The abundance and scarcity of life
Some hope for parents of young children
Lately, I’ve felt constricted in life. Fatherhood is really hard. Normally statements like that are qualified with something like “it’s amazing, of course”, and I would agree with that sentiment. But the reality is also that it’s freaking hard. Just last night Jenoa and I went to dinner at a friend’s home, and brought E along. All things considered, she did remarkably well — her unmitigated glee while playing with our friend’s golden retriever was something magical. And given the fact that we were in a space that small children don’t normally occupy, I would say she did very well — we had to wrangle, but it never felt cumbersome.
The most difficult thing about the evening was needing to leave for her bedtime. All said, we only got an hour with our friends. We needed to leave them to put our toddler to bed and spent the rest of the evening decompressing from the whole experience, and processing our disappointment.
I hate to write this, as it feels like I’m complaining. And maybe I am a little bit. I don’t begrudge our childless friends their freedom, but I certainly envy it. Parenthood entails encumbrance and restriction in ways that are difficult to understand until you experience them.
But I also wonder how much of the felt frustration comes from a limited view of life. A couple of months ago though, I was in an online writing class with the remarkable Cleo Kearns. To work alongside someone with her experience, insight, and wisdom was truly a blessing. Aside from her astute and erudite observations about theology, philosophy, and anthropology, she said something that really stuck with me.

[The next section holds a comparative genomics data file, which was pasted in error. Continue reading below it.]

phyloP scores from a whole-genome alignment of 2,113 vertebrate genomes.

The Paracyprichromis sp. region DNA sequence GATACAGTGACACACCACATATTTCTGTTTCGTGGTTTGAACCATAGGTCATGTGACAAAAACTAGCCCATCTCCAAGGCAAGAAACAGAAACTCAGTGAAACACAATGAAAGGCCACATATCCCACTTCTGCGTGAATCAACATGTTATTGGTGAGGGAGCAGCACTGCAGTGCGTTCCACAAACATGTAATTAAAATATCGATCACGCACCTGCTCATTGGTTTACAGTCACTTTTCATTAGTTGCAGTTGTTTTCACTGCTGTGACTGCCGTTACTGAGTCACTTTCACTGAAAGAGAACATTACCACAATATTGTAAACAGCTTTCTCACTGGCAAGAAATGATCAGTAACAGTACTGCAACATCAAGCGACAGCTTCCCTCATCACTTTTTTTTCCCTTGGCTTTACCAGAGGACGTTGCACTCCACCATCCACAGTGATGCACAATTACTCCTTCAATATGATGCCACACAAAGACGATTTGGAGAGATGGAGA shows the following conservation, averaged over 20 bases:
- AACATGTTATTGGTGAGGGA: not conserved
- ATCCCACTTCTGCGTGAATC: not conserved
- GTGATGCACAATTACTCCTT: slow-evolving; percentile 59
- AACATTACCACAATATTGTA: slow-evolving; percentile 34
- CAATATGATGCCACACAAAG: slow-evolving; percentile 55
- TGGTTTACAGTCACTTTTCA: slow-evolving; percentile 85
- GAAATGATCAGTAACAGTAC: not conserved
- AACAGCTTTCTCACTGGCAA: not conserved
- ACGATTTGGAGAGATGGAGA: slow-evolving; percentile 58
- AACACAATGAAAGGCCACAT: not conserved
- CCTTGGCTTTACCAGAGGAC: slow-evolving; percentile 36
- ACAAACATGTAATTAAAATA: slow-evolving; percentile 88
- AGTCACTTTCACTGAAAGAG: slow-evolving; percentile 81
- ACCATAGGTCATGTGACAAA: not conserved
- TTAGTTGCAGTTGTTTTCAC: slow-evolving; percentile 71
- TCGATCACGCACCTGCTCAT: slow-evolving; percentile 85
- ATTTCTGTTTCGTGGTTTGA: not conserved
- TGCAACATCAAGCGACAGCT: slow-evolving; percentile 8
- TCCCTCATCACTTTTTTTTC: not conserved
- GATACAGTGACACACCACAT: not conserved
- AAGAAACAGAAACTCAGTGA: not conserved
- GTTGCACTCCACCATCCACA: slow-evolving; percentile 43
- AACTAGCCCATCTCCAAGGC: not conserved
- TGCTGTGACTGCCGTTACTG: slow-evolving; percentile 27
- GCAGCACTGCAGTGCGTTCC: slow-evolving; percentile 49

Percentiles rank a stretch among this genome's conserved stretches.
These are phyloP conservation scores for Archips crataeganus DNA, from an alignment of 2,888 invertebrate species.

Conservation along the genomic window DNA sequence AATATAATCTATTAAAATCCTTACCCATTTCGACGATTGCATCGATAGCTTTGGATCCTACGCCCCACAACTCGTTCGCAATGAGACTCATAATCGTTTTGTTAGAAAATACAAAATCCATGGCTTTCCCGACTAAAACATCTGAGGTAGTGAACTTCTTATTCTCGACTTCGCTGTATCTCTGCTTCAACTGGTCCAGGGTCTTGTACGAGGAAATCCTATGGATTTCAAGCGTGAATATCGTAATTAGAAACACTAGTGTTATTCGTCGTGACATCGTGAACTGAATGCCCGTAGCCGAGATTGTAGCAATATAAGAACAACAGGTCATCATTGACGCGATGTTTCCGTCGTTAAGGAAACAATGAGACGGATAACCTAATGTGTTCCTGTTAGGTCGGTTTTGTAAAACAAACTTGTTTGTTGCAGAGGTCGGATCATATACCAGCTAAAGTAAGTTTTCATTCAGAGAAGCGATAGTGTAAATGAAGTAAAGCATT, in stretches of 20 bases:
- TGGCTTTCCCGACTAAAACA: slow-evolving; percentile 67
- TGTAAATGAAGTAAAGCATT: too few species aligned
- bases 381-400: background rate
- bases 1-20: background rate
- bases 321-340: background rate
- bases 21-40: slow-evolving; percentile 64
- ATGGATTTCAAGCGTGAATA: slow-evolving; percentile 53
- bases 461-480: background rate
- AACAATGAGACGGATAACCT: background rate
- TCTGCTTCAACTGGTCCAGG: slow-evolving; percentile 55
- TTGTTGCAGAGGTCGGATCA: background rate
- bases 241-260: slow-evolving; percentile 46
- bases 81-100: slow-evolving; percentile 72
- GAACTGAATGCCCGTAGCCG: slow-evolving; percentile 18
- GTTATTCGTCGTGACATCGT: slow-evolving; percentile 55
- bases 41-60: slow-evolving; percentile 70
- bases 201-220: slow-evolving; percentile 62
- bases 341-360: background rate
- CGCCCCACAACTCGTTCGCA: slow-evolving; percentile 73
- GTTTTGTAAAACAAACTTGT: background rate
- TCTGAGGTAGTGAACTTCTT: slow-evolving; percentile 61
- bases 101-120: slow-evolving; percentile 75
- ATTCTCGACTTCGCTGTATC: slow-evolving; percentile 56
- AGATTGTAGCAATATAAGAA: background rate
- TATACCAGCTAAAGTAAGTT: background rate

She noted how a few of us in the group were parents of young children. She seemed especially heartened by how those of us who were fathers grappled with questions around living a vibrant life of the mind while also caring for our kids. It was a question, she noted, that feminist scholars struggled with for a long time. The fact that fathers are asking these same questions is, I think, a good development.
But the most significant thing she said in this regard were some words of encouragement. She said that life, when you have children, is shaped like an hourglass. Before children, life is wide open. But once you’re thrown into the life of a parent, things constrict. Your horizon of possibilities, for a time, narrows. But she also pointed out that hourglasses also open up again. And the reality is also that the constriction is for a minority of the time. We don’t age like we used to. Longer lifespans and health-spans are increasingly available. There is an abundance of opportunity waiting for us on the other side.
This observation was from a woman in her eighties.
It is good to remember our own mortality, not to take life for granted, especially insofar as that helps us live virtuously in the present. But for more melancholic types like myself, I think it’s important to realize that, paradoxically, we can also have a lot of life. So much of our mindsets are built around scarcity, but, for those of us who live in developed countries, we are statistically more likely to live long and full lives, especially if we take ownership of our health. In the grand scheme of things, the truly scarce time are these years when our kids are young and profoundly dependent. I struggle to believe this in the midst of things, but it is true. If I’m afraid of missing out, it should be of the days when my daughter wants me to pick her up, to sing silly songs to her, to blow rasberries on her belly. The constricted times are the scarcest times.
Life, wherever you’re at, is abundant.